Every time ppt breaks my presentation gets better. I find a way of saying the same thing with less slides, fewer words, a simpler picture. And the bits of the presentation you can’t remember after the whole thing’s crashed are the ones you should have dumped anyway.

  3. Peter

    Powerpoint is like the QWERTY keyboard, Grant: Still in use, a century later, despite its evident imperfection.

    In about 1985, I used a Korean PC with a word-processor in which the text scrolled upwards rather than downwards (ie, as you typed, your current active line remained in the same central position, vertically, with text lines moving upwards as each new one was added). Much easier to type with, as your eyes were fixed on the center of the screen, not the bottom. Despite its easier interface, it hasn’t been adopted by Microsoft.

  4. allen claxton

    I am curious as to what you’ll be talking about at conference on developing master-planned communities. Is it a sort of a standard thing that you were invited to give, or do you have insights particular to that endeavor that you’ll be sharing?

  5. Jackie Huba

    Try this with a PC and PowerPoint…

    Last Friday, I videocaptured a YouTube video right before I walked out the door. While in the car going to the speaking gig (I wasn’t driving), I edited the video with iMovie to make it shorter. Imported it into Keynote, hit Save and was ready to go with minutes to spare. Elapsed time: 15 minutes.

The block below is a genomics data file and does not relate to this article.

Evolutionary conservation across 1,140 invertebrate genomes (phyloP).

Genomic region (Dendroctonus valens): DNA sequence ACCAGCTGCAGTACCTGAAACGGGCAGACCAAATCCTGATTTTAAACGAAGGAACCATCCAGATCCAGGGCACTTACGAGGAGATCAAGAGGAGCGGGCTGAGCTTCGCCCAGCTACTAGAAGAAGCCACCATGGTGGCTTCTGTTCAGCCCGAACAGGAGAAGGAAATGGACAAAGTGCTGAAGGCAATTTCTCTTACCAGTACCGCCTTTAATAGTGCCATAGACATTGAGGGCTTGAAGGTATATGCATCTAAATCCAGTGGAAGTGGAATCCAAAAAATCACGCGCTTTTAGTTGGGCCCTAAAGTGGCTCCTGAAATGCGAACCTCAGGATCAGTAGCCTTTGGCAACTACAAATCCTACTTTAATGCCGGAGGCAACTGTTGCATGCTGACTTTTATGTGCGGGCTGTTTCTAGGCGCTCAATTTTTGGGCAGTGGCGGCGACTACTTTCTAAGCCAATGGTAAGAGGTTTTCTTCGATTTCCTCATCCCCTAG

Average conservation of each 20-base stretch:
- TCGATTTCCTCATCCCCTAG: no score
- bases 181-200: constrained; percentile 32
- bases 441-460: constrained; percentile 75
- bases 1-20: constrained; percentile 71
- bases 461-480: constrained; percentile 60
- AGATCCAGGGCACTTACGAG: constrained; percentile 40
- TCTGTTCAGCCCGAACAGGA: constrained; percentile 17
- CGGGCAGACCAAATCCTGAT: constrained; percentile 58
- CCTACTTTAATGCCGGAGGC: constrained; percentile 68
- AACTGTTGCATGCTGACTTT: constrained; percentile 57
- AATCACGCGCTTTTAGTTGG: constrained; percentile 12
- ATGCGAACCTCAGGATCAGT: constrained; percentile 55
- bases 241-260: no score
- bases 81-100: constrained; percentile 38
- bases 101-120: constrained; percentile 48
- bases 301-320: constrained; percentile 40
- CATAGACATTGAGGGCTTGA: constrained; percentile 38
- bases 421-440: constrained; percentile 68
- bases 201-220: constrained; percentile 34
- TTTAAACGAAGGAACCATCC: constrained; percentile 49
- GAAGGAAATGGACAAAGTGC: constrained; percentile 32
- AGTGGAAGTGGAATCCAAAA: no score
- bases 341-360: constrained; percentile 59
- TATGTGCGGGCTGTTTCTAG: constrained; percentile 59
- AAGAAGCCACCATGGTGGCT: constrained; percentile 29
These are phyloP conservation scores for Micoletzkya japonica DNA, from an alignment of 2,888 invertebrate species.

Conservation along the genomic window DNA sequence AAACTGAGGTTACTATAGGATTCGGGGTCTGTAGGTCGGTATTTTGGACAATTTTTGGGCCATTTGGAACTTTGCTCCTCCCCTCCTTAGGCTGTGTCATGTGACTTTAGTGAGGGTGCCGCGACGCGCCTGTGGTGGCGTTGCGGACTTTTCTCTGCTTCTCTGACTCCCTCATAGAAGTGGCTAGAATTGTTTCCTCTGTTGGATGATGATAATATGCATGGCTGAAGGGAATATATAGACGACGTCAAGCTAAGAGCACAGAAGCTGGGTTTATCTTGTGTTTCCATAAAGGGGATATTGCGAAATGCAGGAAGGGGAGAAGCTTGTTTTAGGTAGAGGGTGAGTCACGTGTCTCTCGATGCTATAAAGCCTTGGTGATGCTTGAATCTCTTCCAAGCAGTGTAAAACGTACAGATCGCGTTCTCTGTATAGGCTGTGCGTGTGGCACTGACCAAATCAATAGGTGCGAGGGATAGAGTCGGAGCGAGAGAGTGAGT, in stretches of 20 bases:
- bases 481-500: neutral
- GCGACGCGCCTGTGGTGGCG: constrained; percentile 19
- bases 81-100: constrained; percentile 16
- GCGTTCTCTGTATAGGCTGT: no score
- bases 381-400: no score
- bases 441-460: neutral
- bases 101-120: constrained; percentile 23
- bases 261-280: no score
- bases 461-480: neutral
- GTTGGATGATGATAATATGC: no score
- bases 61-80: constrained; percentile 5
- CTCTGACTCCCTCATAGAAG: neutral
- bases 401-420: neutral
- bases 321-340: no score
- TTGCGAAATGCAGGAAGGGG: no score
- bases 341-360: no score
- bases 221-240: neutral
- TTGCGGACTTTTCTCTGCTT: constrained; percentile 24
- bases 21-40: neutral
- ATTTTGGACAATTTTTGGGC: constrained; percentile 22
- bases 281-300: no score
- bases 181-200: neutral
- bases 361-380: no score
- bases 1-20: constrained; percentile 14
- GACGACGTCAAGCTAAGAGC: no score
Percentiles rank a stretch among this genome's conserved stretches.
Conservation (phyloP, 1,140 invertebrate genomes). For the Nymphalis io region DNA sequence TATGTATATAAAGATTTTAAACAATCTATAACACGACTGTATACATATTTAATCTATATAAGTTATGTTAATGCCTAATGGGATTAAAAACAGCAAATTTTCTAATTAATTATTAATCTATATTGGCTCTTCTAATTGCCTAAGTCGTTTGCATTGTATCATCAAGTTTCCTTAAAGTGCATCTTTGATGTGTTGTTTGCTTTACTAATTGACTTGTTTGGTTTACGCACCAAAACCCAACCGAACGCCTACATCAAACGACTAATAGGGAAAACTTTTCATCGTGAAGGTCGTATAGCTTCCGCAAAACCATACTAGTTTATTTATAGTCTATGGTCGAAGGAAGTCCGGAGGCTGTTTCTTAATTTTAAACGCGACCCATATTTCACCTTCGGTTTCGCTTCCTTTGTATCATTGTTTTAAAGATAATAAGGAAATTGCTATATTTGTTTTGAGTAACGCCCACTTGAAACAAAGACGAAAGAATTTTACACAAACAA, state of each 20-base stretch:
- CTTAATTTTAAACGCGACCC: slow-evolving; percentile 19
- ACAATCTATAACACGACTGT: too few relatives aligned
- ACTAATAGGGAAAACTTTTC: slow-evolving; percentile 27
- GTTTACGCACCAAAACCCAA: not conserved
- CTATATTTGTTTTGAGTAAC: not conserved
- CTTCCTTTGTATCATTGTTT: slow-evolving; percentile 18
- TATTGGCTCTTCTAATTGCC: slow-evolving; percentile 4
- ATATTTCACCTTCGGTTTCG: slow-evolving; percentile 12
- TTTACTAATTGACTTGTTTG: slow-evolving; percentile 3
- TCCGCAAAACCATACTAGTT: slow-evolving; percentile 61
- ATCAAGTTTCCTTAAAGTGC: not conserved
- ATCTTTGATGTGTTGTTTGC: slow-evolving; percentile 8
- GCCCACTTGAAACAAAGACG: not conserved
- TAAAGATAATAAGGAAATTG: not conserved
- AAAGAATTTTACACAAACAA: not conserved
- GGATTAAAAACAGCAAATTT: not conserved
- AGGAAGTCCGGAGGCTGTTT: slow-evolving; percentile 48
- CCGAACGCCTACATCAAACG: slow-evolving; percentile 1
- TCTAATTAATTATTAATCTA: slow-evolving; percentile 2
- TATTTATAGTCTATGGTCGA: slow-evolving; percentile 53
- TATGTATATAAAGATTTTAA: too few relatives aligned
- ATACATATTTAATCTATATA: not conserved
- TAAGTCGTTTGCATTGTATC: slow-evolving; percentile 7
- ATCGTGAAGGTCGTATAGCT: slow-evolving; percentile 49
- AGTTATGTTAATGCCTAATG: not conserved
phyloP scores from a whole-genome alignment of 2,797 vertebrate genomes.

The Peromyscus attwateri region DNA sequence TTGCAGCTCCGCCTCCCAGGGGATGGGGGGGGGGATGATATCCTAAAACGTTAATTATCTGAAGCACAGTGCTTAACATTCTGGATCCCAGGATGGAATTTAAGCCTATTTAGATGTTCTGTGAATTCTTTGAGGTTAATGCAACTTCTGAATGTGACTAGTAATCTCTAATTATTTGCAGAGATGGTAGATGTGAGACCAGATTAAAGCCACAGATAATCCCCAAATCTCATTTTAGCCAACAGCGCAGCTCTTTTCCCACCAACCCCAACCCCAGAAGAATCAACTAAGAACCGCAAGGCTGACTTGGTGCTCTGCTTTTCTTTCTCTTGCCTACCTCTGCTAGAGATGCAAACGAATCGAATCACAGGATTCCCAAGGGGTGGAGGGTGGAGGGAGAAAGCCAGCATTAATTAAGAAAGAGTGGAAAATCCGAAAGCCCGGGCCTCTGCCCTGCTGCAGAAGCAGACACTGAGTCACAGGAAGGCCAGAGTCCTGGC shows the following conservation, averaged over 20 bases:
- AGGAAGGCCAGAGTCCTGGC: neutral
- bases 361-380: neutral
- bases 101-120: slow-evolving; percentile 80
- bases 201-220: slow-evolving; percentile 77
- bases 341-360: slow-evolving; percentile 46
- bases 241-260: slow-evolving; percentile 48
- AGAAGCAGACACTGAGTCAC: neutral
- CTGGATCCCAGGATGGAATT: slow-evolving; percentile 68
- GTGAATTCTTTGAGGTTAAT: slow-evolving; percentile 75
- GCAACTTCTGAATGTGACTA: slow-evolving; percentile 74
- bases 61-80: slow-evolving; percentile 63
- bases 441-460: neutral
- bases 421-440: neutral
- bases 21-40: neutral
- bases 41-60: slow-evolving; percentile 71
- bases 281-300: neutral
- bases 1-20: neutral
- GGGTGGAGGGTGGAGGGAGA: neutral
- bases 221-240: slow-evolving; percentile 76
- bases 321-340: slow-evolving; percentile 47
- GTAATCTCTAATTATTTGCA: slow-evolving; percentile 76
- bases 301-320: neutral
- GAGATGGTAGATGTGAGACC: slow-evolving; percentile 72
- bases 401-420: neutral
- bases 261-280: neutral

Keynote, fo’sho, Grant : )

  6. Matt

    I wouldn’t worry too much. The continued existence of Microsoft is proof positive that most consumers of computer software are pretty stupid. Or at least amazingly gullible. I mean, they’ve been working with flawed software since the 1980s and they haven’t picked up on it yet…I really don’t see them suddenly noticing it tomorrow.

  7. Grant

    Grant, thank you, everyone, for great suggestions. It looks like Keynote is the way to go. It looks, though, that it’s not available for Windows. I am moving briskly from Microsoft software but operating systems and PC machines. Not yet. And probably not ever. Thanks! Grant

  8. Ennis

    I use powerpoint pretty regularly and have never had a problem like that. My advice is (if you have the original CD) to deinstall and reinstall PP. If there is some sort of bizarre glitch, that should clean it up. I’d also suggest backing up regularly – I’ve got an itchy finger around Control-S – that guarantees that you have an earlier version to rollback to.

    You could try the open office clone called Impress (http://www.openoffice.org/product/impress.html). I tried it around 2 years ago (no powerpoint on my home computer) and it was serviceable then – hopefully it’s better now but I doubt it’s as good as Powerpoint.

    You might also want to try the newest version of PowerPoint, which is avail as a beta in free download:

    But really really – this shouldn’t be happening. MS Office products have slight problems, but I don’t know of something at that scale, so it’s probably fixable with a clean install.

    — “E”

    p.s. how long in chicago? I might be able to get there on Saturday …